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NMSU named lead institution for long-term research on Jornada basin

While a typical scientific research project runs on a two- or three-year cycle, researchers have always recognized many natural processes should be studied over much longer periods and over broad geographic areas, said Laura Huenneke, a plant ecologist and head of New Mexico State University's biology department.



New Mexico State University biology professor Laura Huenneke was named lead investigator for the Jornada Basin Long Term Ecological Research project in November. NMSU became lead institution for the project, which includes cooperation with several other universities and the administration of a six-year, $4.2 million grant from the National Science Foundation. (NMSU photo by Michael Kiernan)



"Here in the desert, for example, we know drought cycles happen on the scale of decades. We also know that unusual events, like the drought of the 1950s, have very long-lasting impacts that we still see today. So we can't understand today's rangeland without applying a longer time scale," she said.

Since 1980 the National Science Foundation has funded a network of long-range study projects in the United States under its Long Term Ecological Research (LTER) program. Currently, 24 projects are being funded in the United States and the NSF is cooperating with similar programs in more than 20 countries around the world, Huenneke added.

In November, NMSU became the lead institution for the long- term study project in the Jornada Basin, administering a $4.2 million grant for the next six years.

The Jornada Basin LTER has been in operation since 1981 and throughout this time NMSU has been the site of studies connected with it. For the past six years, though, the lead institution for the effort was Duke University in Durham, N.C., the home of botanist William H. Schlesinger, who was its lead investigator.

"At the last contract renewal, in 1994, Dr. Schlesinger was the clear choice to be the lead investigator for the project, but over time it became clear that the lead institution should be here, where the studies are going on," said Huenneke, who is now the lead investigator.

Currently, dozens of studies are being carried out under the umbrella of the Jornada Basin LTER. Sitting side by side in the Jornada, the NMSU-owned Chihuahuan Desert Rangeland Research Center and the U.S. Department of Agriculture-owned Jornada Experimental Range, constitute an enormous outdoor laboratory, Huenneke said.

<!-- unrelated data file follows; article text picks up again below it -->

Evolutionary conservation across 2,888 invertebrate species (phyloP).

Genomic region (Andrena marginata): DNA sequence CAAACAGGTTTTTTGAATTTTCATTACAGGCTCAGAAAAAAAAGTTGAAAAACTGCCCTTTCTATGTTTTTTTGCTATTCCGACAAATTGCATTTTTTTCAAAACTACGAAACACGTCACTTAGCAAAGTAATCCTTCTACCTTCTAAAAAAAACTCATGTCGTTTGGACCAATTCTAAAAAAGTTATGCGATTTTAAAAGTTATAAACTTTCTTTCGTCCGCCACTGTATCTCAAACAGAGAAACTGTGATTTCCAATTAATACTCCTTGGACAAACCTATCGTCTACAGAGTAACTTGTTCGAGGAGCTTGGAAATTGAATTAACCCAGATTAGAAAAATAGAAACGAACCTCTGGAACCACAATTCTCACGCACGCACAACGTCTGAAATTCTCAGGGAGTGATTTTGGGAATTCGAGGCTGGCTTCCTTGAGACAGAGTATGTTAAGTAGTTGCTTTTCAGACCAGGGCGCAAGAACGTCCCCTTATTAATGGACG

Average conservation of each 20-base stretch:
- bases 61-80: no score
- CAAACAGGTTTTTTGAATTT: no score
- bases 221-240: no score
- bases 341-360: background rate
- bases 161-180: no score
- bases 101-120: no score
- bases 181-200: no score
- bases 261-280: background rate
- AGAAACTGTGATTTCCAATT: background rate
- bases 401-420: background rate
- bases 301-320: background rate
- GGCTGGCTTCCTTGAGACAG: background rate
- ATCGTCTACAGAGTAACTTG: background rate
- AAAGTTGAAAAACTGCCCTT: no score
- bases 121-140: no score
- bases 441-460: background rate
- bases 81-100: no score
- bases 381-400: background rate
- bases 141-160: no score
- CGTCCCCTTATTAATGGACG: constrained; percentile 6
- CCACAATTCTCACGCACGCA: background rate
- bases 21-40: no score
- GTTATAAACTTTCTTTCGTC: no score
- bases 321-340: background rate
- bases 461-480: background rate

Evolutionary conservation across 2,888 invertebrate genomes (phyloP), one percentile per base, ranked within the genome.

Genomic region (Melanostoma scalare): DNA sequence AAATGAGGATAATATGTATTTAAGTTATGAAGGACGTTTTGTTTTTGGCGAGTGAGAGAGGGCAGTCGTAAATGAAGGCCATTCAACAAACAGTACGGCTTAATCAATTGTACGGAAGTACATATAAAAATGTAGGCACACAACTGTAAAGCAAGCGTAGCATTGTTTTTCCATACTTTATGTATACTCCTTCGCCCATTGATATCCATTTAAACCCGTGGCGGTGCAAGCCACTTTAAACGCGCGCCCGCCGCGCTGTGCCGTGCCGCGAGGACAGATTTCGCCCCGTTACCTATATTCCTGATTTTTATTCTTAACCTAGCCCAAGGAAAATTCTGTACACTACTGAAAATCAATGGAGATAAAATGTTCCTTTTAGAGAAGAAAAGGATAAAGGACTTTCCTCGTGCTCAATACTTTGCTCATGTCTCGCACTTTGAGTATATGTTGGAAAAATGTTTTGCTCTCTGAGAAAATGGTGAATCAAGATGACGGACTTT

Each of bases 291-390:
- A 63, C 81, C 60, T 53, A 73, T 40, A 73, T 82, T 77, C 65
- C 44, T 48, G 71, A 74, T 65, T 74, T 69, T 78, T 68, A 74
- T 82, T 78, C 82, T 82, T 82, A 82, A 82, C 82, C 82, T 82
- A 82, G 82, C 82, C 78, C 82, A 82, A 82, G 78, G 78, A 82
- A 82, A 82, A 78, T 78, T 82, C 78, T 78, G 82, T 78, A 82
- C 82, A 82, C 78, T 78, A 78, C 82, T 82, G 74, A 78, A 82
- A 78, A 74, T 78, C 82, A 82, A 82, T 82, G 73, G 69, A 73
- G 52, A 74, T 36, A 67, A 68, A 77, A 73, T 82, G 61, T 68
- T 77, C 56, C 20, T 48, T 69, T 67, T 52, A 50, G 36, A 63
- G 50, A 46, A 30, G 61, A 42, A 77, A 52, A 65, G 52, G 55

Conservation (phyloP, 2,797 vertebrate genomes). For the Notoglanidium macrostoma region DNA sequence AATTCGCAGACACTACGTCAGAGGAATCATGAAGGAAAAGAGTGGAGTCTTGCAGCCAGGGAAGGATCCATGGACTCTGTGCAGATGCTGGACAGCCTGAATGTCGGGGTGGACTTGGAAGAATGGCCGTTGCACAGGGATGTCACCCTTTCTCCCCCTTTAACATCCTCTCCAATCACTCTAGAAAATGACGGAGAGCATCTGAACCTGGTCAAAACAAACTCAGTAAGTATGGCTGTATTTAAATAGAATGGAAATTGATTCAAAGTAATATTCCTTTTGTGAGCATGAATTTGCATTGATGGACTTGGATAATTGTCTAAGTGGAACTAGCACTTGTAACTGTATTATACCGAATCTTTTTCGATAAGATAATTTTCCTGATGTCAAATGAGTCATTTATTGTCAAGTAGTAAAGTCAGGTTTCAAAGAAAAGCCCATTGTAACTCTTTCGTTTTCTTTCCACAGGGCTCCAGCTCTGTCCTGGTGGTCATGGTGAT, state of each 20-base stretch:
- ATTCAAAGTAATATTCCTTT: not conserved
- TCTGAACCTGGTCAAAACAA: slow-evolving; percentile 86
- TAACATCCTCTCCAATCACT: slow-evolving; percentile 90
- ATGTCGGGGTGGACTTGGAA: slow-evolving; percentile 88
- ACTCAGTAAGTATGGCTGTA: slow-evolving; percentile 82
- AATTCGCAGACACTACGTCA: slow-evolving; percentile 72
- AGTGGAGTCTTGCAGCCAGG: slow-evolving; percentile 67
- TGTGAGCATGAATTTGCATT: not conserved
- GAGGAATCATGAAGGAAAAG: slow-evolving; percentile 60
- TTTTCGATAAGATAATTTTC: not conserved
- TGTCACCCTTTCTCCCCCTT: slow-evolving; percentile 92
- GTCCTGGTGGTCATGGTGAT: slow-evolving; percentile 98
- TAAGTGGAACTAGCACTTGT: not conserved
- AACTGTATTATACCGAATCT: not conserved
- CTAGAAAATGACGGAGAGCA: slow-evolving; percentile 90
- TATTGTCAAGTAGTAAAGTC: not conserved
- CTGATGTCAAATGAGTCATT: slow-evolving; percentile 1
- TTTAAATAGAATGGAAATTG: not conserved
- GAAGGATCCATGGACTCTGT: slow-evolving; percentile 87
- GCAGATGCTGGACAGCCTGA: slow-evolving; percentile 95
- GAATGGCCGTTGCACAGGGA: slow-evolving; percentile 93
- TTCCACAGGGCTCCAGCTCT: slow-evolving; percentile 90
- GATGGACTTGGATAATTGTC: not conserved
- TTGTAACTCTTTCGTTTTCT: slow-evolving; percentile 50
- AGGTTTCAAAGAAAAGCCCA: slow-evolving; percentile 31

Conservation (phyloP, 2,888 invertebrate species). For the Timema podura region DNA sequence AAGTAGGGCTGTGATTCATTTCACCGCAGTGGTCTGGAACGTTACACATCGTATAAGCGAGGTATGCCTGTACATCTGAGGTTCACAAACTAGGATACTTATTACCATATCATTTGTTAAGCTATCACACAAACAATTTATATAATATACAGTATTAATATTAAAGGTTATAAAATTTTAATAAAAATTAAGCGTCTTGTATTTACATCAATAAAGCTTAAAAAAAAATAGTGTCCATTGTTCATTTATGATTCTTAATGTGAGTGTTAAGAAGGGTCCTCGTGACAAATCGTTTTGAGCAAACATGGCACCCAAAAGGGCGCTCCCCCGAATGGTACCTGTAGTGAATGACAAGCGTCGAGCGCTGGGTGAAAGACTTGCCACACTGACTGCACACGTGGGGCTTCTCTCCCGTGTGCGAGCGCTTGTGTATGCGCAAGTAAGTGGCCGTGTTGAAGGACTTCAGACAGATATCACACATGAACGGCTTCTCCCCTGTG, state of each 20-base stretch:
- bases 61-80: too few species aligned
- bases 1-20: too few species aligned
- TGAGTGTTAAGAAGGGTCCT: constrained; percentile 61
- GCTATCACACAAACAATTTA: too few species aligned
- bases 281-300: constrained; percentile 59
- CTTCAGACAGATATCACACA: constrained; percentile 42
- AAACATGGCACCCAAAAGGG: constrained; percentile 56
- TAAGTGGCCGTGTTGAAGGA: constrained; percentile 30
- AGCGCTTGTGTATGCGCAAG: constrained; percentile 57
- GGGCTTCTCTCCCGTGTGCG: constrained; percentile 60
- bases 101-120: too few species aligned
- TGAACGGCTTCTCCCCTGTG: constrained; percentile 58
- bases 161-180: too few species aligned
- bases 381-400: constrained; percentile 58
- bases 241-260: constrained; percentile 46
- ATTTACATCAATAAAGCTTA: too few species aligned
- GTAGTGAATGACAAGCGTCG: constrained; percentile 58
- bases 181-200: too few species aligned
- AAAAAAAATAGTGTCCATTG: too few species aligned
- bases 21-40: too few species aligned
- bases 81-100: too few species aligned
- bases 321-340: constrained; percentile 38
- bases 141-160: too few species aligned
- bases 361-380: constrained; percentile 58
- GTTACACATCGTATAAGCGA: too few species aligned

The studies include work on dust, erosion, wildlife populations, water and runoff, she said.

"We also study the relationships between vegetation and the soil," she added. "Both in the conventional way -- trying to understand how soil limits plant growth -- but also in a new, more exciting way -- trying to learn how plants feed into determining soil properties."

The research is given urgency by the growing desertification of areas around the world. Researchers have come to the Jornada LTER from South Africa, Argentina, Australia and even England to study the process and how, possibly, to keep it at bay, Huenneke said.

"All of us are here because this region has shown great changes in vegetation in the past 4,000 years, big swings between grasslands and the shrub conditions we see today. We suspect the system could show similar swings in response to the kinds of climatic variations that are predicted for the next 100 to 200 years," she said.

The underlying scientific question, she added, is, if nature has swung back and forth, what can humans do to restore function to the ecological system? The answers do not always come easily.

"A simplistic view is that overgrazing by livestock changes the system. So you put up fences and keep out livestock and the system should recover, but that doesn't work. We need to understand what long-term changes occur -- for example in the soil -- that limit recovery," she said.

"Another thing we're learning is that landscape and the neighborhood influence responses to small-scale efforts. You may fence off a spot and try to manage it, but its response could depend on dust blowing in or water flowing from up the slope," she said.

With more than a dozen scientists working on the LTER, there is no single, simple set of questions the group is addressing, but all agree on the need to understand the Jornada's processes over time, she said.

"Because human beings rely on these semi-arid ecosystems, we need to better understand the causes and consequences of these swings," she said.

Photo is available at http://kiernan.nmsu.edu/newsphoto/huenneke.jpg.
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CUTLINE: New Mexico State University biology professor Laura Huenneke was named lead investigator for the Jornada Basin Long Term Ecological Research project in November. NMSU became lead institution for the project, which includes cooperation with several other universities and the administration of a six-year, $4.2 million grant from the National Science Foundation. (NMSU photo by Michael Kiernan)

Jack King
Dec. 6, 2000